The US-led coalition has supported the Iraqi military since 2014 in the fight against Islamic State
The US-led coalition fighting Islamic State has suspended training of Iraqi forces over coronavirus fears, a senior coalition military official said on Thursday.
The move coincides with a drawdown announced this week of coalition troops in Iraq, as Iranian-backed militias step up rocket attacks on bases hosting foreign forces. Two US military personnel and a British soldier were killed in an incident this month.
Coalition officials say the reduction of troops and relocation of units into fewer Iraqi bases is because Iraqi forces are mostly capable of containing the threat from remaining Islamic State militants on their own.
The US-led coalition has supported the Iraqi military since 2014 in the fight against Islamic State.
Since the Sunni Muslim extremist group's defeat in Iraq in 2017, US-Iranian tension has put the coalition increasingly in the crosshairs of Shi'ite militia groups backed by Tehran.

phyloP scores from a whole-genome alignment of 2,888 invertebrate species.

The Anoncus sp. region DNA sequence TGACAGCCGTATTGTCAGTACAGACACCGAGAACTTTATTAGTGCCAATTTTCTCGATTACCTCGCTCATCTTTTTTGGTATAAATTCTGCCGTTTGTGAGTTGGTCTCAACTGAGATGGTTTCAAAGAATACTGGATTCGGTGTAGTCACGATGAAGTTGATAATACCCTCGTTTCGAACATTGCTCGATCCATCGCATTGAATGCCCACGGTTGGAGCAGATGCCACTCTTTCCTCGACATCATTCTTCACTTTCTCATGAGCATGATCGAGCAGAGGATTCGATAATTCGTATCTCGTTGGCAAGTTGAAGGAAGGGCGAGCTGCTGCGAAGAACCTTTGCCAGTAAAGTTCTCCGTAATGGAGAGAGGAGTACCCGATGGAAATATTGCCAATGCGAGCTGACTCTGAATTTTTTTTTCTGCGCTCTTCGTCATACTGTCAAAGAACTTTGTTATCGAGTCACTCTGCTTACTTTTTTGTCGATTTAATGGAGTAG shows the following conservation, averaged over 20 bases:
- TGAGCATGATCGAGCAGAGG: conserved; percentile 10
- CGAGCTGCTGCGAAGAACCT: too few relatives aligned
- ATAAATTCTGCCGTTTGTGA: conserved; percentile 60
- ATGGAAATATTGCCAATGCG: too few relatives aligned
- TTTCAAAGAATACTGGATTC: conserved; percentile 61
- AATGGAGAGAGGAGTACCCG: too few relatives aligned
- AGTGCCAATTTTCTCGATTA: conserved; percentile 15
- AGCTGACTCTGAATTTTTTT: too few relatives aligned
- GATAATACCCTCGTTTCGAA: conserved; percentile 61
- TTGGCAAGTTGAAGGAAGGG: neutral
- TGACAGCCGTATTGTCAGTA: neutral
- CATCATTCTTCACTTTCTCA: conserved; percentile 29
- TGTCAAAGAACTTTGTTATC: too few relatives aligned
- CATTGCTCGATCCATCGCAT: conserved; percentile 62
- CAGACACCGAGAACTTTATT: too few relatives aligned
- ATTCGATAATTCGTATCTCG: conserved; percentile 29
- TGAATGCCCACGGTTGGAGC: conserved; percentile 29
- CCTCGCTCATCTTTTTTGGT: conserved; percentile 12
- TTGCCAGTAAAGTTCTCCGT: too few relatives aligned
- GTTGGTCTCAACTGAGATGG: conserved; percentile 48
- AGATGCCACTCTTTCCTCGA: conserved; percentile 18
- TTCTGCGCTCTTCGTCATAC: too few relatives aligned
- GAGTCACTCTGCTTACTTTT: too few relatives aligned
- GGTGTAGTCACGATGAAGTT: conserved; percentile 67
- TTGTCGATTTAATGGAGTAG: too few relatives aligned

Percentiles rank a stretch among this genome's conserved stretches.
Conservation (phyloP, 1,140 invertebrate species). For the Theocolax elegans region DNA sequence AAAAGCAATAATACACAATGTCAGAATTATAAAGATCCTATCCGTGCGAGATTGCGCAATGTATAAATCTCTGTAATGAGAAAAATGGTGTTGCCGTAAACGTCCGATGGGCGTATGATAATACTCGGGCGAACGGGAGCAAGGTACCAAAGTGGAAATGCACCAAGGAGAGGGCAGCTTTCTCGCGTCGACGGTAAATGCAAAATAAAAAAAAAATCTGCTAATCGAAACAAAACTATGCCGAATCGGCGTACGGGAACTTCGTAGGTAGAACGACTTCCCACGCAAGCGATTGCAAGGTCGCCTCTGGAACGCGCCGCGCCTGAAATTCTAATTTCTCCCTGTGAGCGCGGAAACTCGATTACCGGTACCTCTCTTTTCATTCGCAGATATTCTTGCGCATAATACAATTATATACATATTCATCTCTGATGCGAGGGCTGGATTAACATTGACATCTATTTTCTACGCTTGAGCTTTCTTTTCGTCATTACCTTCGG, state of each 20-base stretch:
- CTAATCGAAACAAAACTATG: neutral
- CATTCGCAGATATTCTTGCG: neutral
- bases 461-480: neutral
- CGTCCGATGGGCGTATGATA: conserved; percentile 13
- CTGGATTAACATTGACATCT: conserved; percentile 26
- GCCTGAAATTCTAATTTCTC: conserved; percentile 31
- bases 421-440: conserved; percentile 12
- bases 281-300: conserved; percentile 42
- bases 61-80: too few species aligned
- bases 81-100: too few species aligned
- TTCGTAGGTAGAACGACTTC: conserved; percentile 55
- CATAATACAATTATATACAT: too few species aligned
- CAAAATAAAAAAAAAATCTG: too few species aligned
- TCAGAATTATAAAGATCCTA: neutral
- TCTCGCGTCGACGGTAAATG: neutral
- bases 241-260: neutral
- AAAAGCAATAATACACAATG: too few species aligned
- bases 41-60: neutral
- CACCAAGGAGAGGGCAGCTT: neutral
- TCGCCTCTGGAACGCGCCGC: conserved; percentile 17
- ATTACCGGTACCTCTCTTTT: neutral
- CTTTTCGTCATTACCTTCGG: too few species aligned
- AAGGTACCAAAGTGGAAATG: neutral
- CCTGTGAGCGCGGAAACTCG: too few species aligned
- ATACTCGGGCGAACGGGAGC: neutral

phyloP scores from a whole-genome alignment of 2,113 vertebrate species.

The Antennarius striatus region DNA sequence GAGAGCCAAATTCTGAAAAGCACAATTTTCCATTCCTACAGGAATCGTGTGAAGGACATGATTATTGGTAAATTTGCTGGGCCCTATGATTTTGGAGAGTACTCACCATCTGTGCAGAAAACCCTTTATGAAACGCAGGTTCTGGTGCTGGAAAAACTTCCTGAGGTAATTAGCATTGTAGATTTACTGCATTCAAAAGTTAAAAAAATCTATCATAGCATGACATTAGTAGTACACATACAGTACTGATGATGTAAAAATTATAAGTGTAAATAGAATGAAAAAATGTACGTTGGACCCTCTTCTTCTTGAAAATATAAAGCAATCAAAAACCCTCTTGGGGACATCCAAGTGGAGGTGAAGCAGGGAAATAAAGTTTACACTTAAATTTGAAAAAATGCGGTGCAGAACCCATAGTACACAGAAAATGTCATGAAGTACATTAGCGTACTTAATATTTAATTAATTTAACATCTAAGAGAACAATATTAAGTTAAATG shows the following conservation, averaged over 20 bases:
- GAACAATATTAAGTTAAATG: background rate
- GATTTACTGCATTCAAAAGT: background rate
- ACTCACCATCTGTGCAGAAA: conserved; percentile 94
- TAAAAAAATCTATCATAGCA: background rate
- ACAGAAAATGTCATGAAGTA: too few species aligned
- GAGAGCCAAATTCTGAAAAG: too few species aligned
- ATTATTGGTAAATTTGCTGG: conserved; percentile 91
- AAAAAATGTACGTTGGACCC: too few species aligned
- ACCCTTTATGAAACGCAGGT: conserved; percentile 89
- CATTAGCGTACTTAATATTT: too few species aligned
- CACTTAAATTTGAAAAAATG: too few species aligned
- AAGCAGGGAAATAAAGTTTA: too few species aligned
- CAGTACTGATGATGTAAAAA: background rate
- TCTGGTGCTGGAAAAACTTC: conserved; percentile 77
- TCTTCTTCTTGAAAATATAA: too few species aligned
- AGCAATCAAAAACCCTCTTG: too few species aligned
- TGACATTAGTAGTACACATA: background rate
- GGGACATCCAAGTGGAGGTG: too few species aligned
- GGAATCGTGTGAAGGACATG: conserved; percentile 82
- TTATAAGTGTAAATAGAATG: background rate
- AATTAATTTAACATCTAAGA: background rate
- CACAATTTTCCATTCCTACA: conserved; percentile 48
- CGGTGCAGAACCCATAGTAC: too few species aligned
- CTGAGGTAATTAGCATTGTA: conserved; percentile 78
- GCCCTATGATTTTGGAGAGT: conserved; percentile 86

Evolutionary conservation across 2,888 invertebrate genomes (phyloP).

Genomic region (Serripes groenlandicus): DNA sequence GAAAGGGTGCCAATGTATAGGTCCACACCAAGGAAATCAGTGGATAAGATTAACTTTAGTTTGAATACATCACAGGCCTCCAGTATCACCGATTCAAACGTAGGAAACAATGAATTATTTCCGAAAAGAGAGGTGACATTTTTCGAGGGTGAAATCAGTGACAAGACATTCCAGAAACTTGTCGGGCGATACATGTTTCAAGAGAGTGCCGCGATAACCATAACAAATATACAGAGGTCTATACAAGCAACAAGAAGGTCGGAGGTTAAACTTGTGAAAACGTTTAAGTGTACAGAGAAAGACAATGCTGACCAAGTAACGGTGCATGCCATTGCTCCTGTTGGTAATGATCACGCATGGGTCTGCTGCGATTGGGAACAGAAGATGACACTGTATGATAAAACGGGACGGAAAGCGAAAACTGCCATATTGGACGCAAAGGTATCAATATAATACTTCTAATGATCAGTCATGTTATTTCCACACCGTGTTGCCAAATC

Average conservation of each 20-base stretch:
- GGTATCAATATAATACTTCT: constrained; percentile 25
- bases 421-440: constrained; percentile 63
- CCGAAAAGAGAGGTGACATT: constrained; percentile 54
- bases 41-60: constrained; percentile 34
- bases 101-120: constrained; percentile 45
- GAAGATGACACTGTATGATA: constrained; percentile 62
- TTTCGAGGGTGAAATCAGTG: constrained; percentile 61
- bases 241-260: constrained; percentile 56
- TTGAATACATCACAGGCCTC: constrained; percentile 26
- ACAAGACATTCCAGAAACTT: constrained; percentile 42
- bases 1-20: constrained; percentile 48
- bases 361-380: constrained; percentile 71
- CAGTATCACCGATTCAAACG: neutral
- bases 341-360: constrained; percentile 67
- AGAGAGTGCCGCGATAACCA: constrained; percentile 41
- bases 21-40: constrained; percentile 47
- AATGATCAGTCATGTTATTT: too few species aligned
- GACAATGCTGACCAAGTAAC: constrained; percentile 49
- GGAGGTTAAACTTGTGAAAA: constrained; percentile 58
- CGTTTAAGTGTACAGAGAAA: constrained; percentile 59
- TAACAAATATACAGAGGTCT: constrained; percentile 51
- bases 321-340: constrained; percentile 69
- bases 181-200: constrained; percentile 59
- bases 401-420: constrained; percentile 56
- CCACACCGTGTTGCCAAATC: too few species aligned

The coalition suspended training in January when militia rocket attacks increased and the United States killed Iranian general Qassem Soleimani and Iraq's top paramilitary leader Abu Mahdi al-Muhandis in a drone strike in Baghdad.
Training was set to resume in full but coronavirus fears have halted it again, said the coalition military official, who spoke to reporters on condition of anonymity.
The official said Iraqi forces had stopped training because they were avoiding large gatherings to prevent infection and that was affecting what US forces were doing as part of their mission.
Coalition training "isn't happening because of the health risks associated with it", the official said, adding that some coalition trainers had left Iraq. He said it was not clear when training would resume.
Iraq has recorded 177 cases of the disease including 12 deaths, the health ministry says.
The US-led coalition withdrew from a base at al-Qaim on the border with Syria this week, saying in a statement it would relocate personnel and equipment from several Iraqi bases this year, without elaborating.
"We're going to focus ... on supporting the Iraqi security forces in their efforts against Daesh (Islamic State) from fewer bases and with fewer people," the official said.
The coalition currently deploys around 7,500 troops in Iraq, including 5,000 Americans.
After Soleimani was killed, Iraq's parliament called for foreign troops to withdraw.
Military analysts fear a drawdown in coalition troop numbers could hamper efforts to fight Islamic State, which is trying regroup and carrying out regular attacks across much of northern Iraq.